Saturday, February 21, 2009

Court declines to dismiss Jackson Browne's suit against John McCain

A federal court in Los Angeles has declined to dismiss a lawsuit filed last August by Jackson Browne over use of the song "Running on Empty" in a web video produced by the Ohio Republican Party. Browne sued John McCain, the ORP, and the Republican National Committee for copyright infringement, and for alleged violations of his rights under the Lanham Act and California's common law right of publicity. The court denied McCain's and the RNC's motions to dismiss the copyright and Lanham Act claims, as well as their motions to strike Browne's right of publicity claim. The court did grant the ORP's motion to dismiss on the grounds that the court lacked jurisdiction over the ORP in California. A scheduling conference has been set for April 20.

The McCain campaign released the following statement through its outside counsel Lincoln Bandlow:
The McCain campaign is disappointed that the Court declined to dismiss Jackson Browne's suit about the Ohio Republican Party's political video, despite the fact that the Court found that Browne's claims arise out of protected speech activity under California's Anti-SLAPP statute and that the evidence was undisputed that Senator McCain "played no part in the creation or dissemination" of the video. But it is important to keep in mind that the Court has not yet ruled on the merits of the case, which we will continue to vigorously contest. We intend to seek immediate review of the Court's orders in the Ninth Circuit.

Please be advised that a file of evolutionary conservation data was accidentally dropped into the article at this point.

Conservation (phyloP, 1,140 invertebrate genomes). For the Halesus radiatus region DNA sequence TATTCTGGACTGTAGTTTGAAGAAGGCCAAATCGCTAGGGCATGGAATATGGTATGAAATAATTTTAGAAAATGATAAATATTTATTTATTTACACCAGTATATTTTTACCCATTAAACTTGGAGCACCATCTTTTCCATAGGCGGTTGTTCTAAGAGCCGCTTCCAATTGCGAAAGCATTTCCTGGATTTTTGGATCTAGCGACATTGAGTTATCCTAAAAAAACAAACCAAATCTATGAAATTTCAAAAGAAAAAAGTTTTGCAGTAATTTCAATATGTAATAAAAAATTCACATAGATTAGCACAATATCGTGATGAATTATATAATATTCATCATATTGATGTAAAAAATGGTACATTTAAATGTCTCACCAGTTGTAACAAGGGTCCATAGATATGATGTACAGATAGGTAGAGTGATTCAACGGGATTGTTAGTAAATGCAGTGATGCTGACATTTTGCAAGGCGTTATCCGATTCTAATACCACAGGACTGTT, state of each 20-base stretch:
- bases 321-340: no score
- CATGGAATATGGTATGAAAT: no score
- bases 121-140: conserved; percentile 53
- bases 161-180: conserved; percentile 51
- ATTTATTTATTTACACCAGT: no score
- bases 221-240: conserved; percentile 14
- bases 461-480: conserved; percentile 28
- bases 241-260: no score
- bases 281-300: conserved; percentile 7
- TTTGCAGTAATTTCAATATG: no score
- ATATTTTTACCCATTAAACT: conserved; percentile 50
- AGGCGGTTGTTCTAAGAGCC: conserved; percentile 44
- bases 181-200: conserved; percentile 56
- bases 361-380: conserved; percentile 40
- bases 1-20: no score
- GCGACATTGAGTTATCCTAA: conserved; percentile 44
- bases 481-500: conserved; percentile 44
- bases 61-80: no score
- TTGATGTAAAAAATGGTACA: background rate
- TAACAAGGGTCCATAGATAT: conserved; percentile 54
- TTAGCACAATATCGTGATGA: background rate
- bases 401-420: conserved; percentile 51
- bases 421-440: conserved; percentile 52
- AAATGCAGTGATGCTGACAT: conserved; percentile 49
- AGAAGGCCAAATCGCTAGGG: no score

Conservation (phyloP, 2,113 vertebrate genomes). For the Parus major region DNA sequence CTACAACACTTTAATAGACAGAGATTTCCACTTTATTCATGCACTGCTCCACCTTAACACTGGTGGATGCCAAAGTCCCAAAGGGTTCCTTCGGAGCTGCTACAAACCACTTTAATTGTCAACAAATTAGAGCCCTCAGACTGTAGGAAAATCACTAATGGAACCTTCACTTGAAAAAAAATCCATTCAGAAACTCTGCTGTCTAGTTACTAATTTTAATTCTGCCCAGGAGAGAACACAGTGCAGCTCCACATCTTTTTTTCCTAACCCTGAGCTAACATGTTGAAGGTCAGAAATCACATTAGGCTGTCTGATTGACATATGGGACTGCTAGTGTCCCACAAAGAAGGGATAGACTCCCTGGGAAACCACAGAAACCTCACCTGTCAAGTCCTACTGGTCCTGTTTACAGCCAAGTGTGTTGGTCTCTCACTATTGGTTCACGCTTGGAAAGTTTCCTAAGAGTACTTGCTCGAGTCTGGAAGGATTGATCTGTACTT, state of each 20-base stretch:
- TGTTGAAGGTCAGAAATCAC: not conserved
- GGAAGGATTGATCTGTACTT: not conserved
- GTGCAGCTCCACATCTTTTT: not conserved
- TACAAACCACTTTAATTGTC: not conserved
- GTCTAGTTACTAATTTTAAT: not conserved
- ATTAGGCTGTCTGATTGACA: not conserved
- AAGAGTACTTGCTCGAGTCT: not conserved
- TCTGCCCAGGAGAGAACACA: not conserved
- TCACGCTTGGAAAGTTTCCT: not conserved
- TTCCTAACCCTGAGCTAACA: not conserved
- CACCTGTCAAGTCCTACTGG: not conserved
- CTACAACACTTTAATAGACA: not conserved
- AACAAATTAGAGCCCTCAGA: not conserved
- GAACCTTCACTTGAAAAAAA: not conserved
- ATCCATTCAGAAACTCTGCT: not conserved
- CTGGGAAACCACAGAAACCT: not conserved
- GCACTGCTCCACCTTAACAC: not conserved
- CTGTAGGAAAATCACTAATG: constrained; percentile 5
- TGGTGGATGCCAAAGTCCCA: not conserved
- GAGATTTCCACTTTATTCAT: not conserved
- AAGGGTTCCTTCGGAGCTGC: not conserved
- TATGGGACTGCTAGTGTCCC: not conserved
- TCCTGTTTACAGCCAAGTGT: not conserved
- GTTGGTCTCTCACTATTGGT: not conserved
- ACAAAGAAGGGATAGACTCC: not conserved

The briefs can be found here. A declaration by the ORP Communications Director explaining the circumstances under which he made and disseminated the video is here.

(Disclosure: I have participated in Senator McCain's defense of this case.)